TOKYO—Japan’s population is shrinking. For the first time since the government started keeping track more than a century ago, there were fewer than 1 million births last year, as the country’s population fell by more than 300,000 people. The blame has long been put on Japan’s young people, who are accused of not having enough sex, and on women, who, the narrative goes, put their careers before thoughts of getting married and having a family.
But there’s another, simpler explanation for the country’s low birth rate, one that has implications for the U.S.: Japan’s birth rate may be falling because there are fewer good opportunities for young people, and especially men, in the country’s economy. In a country where men are still widely expected to be breadwinners and support families, a lack of good jobs may be creating a class of men who don’t marry and have children because they—and their potential partners—know they can’t afford to.
“The gender stuff is pretty consistent with trends around the world—men are having a harder time,” said Anne Allison, a professor of cultural anthropology at Duke University who edited the recent collection of scholarly essays Japan: The Precarious Future. “The birth rate is down, even the coupling rate is down. And people will say the number-one reason is economic insecurity.”
This may seem surprising in Japan, a country where the economy is currently humming along, and the unemployment rate is below 3 percent. But the shrinking economic opportunities stem from a larger trend that is global in nature: the rise of unsteady employment. Since the postwar years, Japan had a tradition of “regular employment,” as labor experts commonly call it, in which men started their careers at jobs that gave them good benefits, dependable raises, and the understanding that if they worked hard, they could keep their jobs until retirement. Now, according to Jeff Kingston, a professor at Temple University’s Japan campus and the author of several books about Japan, around 40 percent of the Japanese workforce is “irregular,” meaning they don’t work for companies where they have stable jobs for their whole careers, and instead piece together temporary and part-time jobs with low salaries and no benefits. (Such temporary workers are counted as employed in government statistics.) Only about 20 percent of irregular workers are able to switch over to regular jobs at some point in their careers. According to Kingston, between 1995 and 2008, Japan’s number of regular workers decreased by 3.8 million while the number of irregular workers increased by 7.6 million.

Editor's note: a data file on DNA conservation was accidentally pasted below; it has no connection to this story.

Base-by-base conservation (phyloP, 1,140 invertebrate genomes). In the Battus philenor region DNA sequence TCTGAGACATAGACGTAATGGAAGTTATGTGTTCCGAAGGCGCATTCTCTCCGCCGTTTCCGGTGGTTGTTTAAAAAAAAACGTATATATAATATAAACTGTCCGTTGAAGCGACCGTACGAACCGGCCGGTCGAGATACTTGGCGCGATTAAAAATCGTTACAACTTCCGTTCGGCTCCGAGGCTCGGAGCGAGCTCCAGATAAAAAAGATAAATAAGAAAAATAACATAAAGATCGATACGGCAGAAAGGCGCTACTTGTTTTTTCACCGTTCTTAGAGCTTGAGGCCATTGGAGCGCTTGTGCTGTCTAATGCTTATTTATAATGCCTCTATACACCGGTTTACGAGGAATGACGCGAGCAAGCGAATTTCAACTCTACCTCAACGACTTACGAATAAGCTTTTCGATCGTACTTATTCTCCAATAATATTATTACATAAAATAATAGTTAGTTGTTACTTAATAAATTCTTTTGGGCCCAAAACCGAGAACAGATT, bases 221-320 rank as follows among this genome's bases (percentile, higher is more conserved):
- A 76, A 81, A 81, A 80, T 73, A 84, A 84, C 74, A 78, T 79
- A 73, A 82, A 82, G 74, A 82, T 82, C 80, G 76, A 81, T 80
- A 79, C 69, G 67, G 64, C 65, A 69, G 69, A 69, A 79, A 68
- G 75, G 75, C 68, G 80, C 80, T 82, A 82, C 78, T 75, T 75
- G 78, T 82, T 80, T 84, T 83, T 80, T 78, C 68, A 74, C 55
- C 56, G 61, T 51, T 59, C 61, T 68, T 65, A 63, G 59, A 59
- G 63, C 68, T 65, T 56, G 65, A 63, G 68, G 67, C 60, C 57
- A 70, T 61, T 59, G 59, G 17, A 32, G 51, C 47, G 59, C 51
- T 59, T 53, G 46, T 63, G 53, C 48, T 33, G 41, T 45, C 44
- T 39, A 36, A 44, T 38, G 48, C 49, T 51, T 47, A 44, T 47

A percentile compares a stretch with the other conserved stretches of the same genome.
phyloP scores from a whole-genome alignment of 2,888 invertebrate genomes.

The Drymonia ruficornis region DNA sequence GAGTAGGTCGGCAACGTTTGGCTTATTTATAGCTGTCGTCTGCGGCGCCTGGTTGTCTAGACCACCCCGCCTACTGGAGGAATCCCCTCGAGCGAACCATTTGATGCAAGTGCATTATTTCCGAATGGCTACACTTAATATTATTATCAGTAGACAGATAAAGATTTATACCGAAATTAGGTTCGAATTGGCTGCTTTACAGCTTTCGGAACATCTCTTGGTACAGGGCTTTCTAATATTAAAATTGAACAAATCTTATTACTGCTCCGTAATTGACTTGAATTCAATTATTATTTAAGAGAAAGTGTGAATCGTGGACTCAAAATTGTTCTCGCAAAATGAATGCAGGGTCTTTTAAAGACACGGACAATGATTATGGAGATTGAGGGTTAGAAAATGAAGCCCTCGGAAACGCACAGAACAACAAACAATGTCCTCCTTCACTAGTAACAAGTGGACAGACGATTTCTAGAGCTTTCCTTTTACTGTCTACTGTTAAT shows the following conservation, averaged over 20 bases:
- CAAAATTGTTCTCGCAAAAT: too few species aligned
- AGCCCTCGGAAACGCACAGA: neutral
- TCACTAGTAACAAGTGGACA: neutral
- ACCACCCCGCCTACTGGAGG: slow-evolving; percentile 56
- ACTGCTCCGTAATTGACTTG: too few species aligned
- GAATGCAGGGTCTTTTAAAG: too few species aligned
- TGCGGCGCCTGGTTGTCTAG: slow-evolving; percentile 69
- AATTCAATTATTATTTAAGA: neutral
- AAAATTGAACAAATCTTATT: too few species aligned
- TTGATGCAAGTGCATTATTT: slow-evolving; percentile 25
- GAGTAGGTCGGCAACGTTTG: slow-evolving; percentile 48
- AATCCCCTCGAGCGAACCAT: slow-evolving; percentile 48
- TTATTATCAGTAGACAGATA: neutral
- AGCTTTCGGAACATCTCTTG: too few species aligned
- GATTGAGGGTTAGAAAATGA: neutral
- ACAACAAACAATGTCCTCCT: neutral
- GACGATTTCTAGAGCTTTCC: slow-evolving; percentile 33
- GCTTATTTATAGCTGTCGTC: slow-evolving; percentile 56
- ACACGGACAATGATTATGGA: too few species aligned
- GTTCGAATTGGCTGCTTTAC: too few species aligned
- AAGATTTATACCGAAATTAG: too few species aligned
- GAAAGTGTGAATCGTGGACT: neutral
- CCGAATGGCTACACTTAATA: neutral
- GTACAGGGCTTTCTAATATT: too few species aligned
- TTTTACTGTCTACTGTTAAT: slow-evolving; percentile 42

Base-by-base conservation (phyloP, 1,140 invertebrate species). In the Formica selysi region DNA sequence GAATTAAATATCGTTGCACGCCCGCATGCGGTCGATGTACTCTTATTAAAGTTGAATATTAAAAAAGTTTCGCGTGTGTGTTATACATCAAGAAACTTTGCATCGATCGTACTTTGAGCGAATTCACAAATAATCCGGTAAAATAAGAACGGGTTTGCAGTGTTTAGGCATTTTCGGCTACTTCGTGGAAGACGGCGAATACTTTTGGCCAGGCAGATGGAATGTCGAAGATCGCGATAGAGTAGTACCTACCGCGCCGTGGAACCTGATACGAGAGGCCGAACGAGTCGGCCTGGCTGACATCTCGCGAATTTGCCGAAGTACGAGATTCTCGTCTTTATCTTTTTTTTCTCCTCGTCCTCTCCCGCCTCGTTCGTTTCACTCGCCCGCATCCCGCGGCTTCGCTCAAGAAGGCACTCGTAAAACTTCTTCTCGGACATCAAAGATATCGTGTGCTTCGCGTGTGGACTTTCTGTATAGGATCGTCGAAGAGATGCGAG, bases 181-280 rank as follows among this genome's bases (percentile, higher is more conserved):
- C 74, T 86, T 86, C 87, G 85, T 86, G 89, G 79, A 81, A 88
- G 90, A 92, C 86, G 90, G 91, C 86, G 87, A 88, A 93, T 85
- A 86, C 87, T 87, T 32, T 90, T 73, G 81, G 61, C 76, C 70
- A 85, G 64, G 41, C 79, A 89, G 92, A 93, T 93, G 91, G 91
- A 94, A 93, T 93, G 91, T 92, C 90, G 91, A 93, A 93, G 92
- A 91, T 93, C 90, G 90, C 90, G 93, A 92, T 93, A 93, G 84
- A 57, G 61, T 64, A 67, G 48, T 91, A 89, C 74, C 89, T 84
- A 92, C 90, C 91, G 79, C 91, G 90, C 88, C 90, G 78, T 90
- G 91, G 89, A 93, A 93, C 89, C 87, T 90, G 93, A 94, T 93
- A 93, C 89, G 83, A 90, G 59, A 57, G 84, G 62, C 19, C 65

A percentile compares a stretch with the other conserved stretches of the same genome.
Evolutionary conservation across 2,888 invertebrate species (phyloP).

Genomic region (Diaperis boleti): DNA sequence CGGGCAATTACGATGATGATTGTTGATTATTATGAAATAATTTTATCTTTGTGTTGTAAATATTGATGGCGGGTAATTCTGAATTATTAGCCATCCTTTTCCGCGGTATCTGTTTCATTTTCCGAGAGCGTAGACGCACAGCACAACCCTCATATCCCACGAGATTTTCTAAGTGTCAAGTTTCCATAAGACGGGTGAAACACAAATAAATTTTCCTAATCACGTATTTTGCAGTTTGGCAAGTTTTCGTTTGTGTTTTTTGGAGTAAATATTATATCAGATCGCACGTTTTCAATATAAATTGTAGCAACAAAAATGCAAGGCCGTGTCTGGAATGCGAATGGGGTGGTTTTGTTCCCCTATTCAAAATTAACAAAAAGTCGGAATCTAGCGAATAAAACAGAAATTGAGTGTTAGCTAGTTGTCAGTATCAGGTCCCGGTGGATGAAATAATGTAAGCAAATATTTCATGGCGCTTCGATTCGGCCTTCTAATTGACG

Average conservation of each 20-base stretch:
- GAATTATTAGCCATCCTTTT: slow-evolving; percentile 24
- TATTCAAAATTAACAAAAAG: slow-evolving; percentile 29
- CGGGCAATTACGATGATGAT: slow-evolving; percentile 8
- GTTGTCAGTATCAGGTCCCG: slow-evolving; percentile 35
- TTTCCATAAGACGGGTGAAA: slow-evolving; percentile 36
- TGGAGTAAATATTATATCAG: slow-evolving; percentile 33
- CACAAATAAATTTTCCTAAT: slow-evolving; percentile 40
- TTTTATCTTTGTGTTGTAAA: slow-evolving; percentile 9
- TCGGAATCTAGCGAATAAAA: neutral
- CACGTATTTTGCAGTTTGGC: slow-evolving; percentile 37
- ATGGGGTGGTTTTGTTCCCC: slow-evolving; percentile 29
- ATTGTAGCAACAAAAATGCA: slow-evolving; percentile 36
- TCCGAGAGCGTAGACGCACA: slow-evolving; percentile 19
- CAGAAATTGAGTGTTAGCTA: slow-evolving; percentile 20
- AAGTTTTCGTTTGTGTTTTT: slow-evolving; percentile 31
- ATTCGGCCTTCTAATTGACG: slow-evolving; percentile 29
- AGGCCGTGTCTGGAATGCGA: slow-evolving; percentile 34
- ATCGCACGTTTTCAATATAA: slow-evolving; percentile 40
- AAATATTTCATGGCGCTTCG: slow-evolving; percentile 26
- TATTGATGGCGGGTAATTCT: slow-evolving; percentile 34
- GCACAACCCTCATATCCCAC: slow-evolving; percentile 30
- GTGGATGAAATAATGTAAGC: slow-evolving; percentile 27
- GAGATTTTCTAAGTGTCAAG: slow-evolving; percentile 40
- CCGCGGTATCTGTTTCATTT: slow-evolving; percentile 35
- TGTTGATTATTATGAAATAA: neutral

Irregular workers in Japan are sometimes referred to as “freeters,” which is a combination of the word freelance and the German word arbeiter, which means “worker.” According to Kingston, the rise of irregular workers in Japan began in the 1990s, when the government revised labor laws to enable the wider use of temporary and contract workers hired by intermediary firms. Then, as globalization put more pressure on companies to cut costs, they increasingly relied on a temporary workforce, a trend that intensified during the Great Recession. “This is a major new development in Japan’s employment paradigm, as new graduates find it increasingly difficult to get a foothold on the career ladder as regular employees,” Kingston and Machiko Osawa, a professor at Japan Women’s University, write in “Risk and Consequences: The Changing Japanese Employment Paradigm,” an essay in Japan: The Precarious Future.
Read more at The Atlantic.